The design of electrical equipment and instrumentation is based on the nature of the flammable hazard in a process area. The hazardous area classification method used in the USA is defined in the National Electrical Code; it is a function of the nature and degree of the flammable hazards within a particular area. The rating method includes Classes I, II, and III, Groups A-G, and Divisions 1 or 2.
The classes are related to the nature of the flammable material:
· Class I: Locations where flammable gases or vapors are present.
· Class II: The same but for combustible dusts.
· Class III: Hazard locations where combustible fibers or dusts are present but not likely to be in suspension.
The groups designate the presence of specific flammable chemical types. Chemicals that are grouped have equivalent hazards:
· Group A: acetylene
· Group B: hydrogen, ethylene
· Group C: carbon monoxide, hydrogen sulfide
· Group D: butane, ethane, ethyl alcohol
· Group E: aluminum dust
· Group F: carbon black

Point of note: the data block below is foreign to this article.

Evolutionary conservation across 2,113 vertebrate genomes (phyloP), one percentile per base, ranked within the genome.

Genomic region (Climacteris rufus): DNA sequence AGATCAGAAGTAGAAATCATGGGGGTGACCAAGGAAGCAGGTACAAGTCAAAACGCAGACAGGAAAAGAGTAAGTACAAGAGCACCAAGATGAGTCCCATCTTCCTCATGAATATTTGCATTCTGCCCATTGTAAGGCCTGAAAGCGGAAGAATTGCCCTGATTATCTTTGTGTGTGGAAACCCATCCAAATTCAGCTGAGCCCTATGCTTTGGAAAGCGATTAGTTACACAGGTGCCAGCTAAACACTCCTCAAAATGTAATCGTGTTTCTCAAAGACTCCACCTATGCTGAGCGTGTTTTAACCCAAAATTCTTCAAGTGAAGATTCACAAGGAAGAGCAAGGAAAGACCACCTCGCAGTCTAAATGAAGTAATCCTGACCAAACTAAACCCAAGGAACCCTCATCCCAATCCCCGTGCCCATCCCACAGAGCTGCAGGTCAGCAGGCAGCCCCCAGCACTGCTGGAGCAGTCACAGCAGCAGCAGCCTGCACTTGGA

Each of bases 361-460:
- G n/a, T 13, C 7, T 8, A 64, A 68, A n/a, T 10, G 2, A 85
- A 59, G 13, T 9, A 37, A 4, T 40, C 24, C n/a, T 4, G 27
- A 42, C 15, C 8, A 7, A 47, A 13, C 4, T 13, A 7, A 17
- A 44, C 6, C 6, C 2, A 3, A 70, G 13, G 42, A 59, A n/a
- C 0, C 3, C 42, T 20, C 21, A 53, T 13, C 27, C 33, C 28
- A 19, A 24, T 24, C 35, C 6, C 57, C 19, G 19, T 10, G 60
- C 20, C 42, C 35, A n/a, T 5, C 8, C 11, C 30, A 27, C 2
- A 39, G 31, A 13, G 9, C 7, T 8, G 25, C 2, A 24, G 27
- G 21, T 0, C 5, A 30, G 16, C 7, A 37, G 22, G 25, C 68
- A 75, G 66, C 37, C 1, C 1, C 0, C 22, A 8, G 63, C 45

· Group G: flour
Division designations are categorized in relation to the probability of the material being within its flammable or explosive regions:
· Division 1: Probability of ignition is high; that is, flammable concentrations are normally present.
· Division 2: Hazardous only under abnormal conditions. Flammable materials are normally contained in closed containers or systems.
Reference: adapted from Crowl, D. A., & Louvar, J. F. (2011). Chemical process safety: fundamentals with applications. Upper Saddle River, NJ: Prentice Hall, .
Note that the hazardous area classification method used in Europe is similar in intent but different in detail. The method is defined in the ATEX 95 and 137 Directives. It applies not just to electrical equipment and instrumentation but to any equipment that could act as an ignition source, e.g. a gearbox or a conveyor belt system.